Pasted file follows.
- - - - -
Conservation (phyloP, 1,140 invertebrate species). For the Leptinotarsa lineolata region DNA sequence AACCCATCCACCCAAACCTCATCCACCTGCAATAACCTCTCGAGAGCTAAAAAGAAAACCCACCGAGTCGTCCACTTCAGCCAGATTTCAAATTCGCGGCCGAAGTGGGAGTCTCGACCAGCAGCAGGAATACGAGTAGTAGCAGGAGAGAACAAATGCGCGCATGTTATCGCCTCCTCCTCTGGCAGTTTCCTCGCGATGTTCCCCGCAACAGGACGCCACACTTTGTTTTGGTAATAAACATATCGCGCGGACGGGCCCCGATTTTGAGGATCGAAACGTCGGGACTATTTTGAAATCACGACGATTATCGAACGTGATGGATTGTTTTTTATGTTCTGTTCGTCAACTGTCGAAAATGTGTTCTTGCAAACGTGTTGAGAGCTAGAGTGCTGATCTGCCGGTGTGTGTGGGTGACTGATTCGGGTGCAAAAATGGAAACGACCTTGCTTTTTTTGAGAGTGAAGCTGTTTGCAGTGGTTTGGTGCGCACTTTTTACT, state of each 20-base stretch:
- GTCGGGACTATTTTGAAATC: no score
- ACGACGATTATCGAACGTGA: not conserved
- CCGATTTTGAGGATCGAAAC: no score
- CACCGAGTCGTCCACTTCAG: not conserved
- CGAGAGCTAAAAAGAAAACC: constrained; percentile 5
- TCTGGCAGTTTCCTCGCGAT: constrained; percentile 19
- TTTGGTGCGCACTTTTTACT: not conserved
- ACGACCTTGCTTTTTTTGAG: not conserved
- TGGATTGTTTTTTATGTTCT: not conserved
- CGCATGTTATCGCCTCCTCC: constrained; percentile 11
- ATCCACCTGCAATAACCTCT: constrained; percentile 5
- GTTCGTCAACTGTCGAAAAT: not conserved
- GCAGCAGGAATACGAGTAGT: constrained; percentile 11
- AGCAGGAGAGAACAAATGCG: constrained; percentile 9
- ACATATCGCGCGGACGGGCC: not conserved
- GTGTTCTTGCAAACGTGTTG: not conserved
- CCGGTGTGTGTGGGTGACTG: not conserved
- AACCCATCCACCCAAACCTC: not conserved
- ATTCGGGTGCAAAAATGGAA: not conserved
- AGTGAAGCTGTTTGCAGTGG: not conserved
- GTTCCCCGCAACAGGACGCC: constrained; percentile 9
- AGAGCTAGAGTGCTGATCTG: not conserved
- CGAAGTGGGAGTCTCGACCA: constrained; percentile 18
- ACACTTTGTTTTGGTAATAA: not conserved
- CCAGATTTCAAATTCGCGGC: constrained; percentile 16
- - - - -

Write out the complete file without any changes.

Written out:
Conservation (phyloP, 1,140 invertebrate species). For the Leptinotarsa lineolata region DNA sequence AACCCATCCACCCAAACCTCATCCACCTGCAATAACCTCTCGAGAGCTAAAAAGAAAACCCACCGAGTCGTCCACTTCAGCCAGATTTCAAATTCGCGGCCGAAGTGGGAGTCTCGACCAGCAGCAGGAATACGAGTAGTAGCAGGAGAGAACAAATGCGCGCATGTTATCGCCTCCTCCTCTGGCAGTTTCCTCGCGATGTTCCCCGCAACAGGACGCCACACTTTGTTTTGGTAATAAACATATCGCGCGGACGGGCCCCGATTTTGAGGATCGAAACGTCGGGACTATTTTGAAATCACGACGATTATCGAACGTGATGGATTGTTTTTTATGTTCTGTTCGTCAACTGTCGAAAATGTGTTCTTGCAAACGTGTTGAGAGCTAGAGTGCTGATCTGCCGGTGTGTGTGGGTGACTGATTCGGGTGCAAAAATGGAAACGACCTTGCTTTTTTTGAGAGTGAAGCTGTTTGCAGTGGTTTGGTGCGCACTTTTTACT, state of each 20-base stretch:
- GTCGGGACTATTTTGAAATC: no score
- ACGACGATTATCGAACGTGA: not conserved
- CCGATTTTGAGGATCGAAAC: no score
- CACCGAGTCGTCCACTTCAG: not conserved
- CGAGAGCTAAAAAGAAAACC: constrained; percentile 5
- TCTGGCAGTTTCCTCGCGAT: constrained; percentile 19
- TTTGGTGCGCACTTTTTACT: not conserved
- ACGACCTTGCTTTTTTTGAG: not conserved
- TGGATTGTTTTTTATGTTCT: not conserved
- CGCATGTTATCGCCTCCTCC: constrained; percentile 11
- ATCCACCTGCAATAACCTCT: constrained; percentile 5
- GTTCGTCAACTGTCGAAAAT: not conserved
- GCAGCAGGAATACGAGTAGT: constrained; percentile 11
- AGCAGGAGAGAACAAATGCG: constrained; percentile 9
- ACATATCGCGCGGACGGGCC: not conserved
- GTGTTCTTGCAAACGTGTTG: not conserved
- CCGGTGTGTGTGGGTGACTG: not conserved
- AACCCATCCACCCAAACCTC: not conserved
- ATTCGGGTGCAAAAATGGAA: not conserved
- AGTGAAGCTGTTTGCAGTGG: not conserved
- GTTCCCCGCAACAGGACGCC: constrained; percentile 9
- AGAGCTAGAGTGCTGATCTG: not conserved
- CGAAGTGGGAGTCTCGACCA: constrained; percentile 18
- ACACTTTGTTTTGGTAATAA: not conserved
- CCAGATTTCAAATTCGCGGC: constrained; percentile 16